The Israeli-Arab selfie that went viral

Danielle Ben-Shabat, right, and her bus companion. FACEBOOK PHOTO
Danielle Ben-Shabat, right, and her bus companion. FACEBOOK PHOTO


Last Sunday, young Israeli soldier Danielle Ben-Shabat was on Bus 836 from Tiberias to Tel Aviv, eventually en route to an IDF base after spending the weekend at home. With tensions high amid a Palestinian knife intifadah, including several attacks that have transpired on buses, Ben-Shabat was, naturally, alert and aware of her surroundings, according to her Facebook post that eventually went viral, and Israeli news agency NRG.

Taking a seat by the window, Ben-Shabat, dressed in traditional army garb, reportedly took notice when a young Arab woman wearing a hijab boarded the bus, choosing, after a brief argument with the driver, to sit directly beside her.

According to Ben-Shabbat’s Facebook post, she was terrified.

She began envisioning the woman shouting “Allahu Akbar” and attempting to stab her, so considered her options. She decided to text her mother, who immediately responded, advising that she switch seats. Then, Ben-Shabat noticed her seat companion’s pink lipstick, and let out a sigh of relief. She turned to the woman and told her everything, that she was paranoid and had texted her mother, who cautioned her to change seats. Ben-Shabat asked if she would mind taking a selfie with her to show her mother that there was no reason to panic. She immediately obliged.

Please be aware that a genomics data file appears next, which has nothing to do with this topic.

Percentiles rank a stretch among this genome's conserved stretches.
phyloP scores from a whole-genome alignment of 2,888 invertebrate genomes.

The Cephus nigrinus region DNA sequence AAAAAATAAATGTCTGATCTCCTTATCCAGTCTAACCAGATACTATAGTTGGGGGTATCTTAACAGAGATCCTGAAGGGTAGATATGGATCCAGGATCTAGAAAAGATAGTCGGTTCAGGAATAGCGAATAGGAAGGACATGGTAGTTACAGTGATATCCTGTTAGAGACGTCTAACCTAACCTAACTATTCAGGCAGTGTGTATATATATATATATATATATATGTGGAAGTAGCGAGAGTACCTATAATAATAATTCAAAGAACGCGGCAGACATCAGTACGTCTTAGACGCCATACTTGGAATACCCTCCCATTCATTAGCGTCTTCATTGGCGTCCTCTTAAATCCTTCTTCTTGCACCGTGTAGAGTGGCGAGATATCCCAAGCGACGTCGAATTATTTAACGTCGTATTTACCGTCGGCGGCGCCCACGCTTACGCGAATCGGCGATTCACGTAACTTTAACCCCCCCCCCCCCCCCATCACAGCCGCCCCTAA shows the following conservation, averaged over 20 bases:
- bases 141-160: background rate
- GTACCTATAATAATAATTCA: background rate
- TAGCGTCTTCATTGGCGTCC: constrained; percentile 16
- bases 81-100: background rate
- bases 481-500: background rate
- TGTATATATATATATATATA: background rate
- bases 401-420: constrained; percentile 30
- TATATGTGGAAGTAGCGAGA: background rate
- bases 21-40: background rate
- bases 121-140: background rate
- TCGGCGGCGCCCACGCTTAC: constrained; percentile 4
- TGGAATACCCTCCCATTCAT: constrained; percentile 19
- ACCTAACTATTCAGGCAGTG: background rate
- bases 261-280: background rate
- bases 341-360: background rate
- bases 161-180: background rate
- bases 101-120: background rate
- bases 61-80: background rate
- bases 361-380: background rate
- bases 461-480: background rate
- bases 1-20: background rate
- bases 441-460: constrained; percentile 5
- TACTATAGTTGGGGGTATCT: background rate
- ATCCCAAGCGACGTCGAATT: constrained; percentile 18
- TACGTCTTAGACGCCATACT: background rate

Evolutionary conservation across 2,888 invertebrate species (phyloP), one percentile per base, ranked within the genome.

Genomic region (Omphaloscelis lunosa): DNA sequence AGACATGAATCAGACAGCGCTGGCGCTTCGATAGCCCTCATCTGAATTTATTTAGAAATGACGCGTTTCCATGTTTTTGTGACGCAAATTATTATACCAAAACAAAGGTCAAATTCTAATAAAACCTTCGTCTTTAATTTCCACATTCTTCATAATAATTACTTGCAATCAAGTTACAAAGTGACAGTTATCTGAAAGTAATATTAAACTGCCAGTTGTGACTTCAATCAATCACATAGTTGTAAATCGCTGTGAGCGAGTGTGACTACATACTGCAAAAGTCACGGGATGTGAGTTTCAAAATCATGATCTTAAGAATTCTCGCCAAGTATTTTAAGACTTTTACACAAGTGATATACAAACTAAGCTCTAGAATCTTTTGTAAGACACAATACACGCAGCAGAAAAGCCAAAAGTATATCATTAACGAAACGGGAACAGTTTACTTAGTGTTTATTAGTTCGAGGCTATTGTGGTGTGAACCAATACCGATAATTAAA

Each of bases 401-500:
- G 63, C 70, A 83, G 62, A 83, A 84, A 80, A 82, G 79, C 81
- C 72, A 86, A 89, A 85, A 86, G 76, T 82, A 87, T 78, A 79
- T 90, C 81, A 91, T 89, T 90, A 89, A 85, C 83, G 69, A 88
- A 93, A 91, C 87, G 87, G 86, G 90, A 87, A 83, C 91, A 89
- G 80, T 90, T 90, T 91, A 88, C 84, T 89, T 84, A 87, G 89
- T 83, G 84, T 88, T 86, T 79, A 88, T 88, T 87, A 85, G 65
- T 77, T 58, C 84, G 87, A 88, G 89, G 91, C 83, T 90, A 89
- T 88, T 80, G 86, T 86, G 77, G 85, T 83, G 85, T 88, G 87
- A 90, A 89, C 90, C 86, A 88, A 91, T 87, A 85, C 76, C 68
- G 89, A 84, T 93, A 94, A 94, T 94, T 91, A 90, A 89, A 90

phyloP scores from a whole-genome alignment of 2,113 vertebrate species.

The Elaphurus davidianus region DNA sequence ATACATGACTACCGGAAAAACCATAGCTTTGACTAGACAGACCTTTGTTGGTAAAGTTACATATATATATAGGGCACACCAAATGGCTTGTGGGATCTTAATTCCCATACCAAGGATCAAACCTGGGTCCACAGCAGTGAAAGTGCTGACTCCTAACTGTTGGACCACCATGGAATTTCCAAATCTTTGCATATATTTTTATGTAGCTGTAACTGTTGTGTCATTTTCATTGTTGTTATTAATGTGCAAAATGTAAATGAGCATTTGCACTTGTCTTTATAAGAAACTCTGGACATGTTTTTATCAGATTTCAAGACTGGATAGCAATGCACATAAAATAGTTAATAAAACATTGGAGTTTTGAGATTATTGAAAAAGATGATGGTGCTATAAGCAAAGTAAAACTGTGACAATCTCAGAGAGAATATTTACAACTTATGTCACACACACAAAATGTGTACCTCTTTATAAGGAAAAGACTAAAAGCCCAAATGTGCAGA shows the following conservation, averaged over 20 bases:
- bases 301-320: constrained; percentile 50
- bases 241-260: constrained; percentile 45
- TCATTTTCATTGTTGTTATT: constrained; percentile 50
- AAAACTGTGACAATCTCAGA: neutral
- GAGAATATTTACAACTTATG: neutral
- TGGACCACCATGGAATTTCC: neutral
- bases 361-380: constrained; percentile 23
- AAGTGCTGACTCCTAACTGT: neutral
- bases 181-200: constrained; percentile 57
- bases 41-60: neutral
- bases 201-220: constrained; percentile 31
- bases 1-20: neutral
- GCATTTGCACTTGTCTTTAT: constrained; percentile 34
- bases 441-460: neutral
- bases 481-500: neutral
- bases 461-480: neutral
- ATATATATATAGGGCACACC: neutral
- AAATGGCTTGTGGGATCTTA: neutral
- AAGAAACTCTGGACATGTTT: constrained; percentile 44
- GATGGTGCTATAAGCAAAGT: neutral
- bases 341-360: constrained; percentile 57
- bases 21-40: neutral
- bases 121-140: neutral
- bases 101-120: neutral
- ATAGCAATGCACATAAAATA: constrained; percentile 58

Ben-Shabat sent the photo to her mother with a caption riddled with dark humour: “Was filmed a few minutes before the stabbing incident on line 836.” Though her mother was not amused, she did reportedly feel much better.

Ben-Shabat wrote on Facebook that the post was about “maintaining vigilance” but also on tackling the “fear of insanity” in our every-day lives. Continuing her story, she said that she and her seat-mate began a conversation in earnest. Her name was Saffa, is a student at Tel Aviv University, and, Ben-Shabat wrote, “thinks every person should be a good person, nor does she hate me because I wear a uniform.”

NRG reported that Facebook comments on the photo swayed between supportive and even racist. But Ben-Shabat insisted that the post was not political. “It does not matter if I am left-wing or right-wing, it is not a post about politics,” or the recent wave of attacks, or Israeli Prime Minister Benjamin Netanyahu’s calls of increasing security, she wrote. “I just wanted to add a bit of light.”

I think she succeeded.